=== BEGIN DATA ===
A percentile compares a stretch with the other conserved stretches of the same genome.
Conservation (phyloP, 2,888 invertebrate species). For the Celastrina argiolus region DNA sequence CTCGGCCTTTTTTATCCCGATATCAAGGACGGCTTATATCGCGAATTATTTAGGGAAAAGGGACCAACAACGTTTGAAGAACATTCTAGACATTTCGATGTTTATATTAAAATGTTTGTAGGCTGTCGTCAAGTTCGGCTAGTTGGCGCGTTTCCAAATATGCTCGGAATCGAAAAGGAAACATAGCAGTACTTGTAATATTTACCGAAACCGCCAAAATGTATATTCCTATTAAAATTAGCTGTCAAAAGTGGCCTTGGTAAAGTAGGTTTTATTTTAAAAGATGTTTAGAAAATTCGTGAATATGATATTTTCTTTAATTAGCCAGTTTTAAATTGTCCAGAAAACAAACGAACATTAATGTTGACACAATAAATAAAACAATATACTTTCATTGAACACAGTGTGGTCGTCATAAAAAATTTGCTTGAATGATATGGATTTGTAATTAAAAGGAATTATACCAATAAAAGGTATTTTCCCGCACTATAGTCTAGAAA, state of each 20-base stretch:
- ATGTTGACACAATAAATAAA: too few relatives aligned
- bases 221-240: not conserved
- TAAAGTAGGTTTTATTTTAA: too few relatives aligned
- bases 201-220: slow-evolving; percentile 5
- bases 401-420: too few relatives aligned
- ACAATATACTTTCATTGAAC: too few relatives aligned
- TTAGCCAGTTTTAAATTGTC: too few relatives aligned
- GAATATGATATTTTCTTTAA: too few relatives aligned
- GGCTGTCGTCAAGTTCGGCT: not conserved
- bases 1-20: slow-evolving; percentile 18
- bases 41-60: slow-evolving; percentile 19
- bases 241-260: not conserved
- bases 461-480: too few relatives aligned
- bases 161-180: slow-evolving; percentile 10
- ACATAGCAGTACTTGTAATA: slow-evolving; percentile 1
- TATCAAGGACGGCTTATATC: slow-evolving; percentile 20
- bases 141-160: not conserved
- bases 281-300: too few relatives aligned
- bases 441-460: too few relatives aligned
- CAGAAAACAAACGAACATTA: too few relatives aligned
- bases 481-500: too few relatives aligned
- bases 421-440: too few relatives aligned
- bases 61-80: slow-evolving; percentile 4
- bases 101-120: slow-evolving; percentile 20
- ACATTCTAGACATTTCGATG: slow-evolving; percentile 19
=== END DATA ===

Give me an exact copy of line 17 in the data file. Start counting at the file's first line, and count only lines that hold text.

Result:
- ACATAGCAGTACTTGTAATA: slow-evolving; percentile 1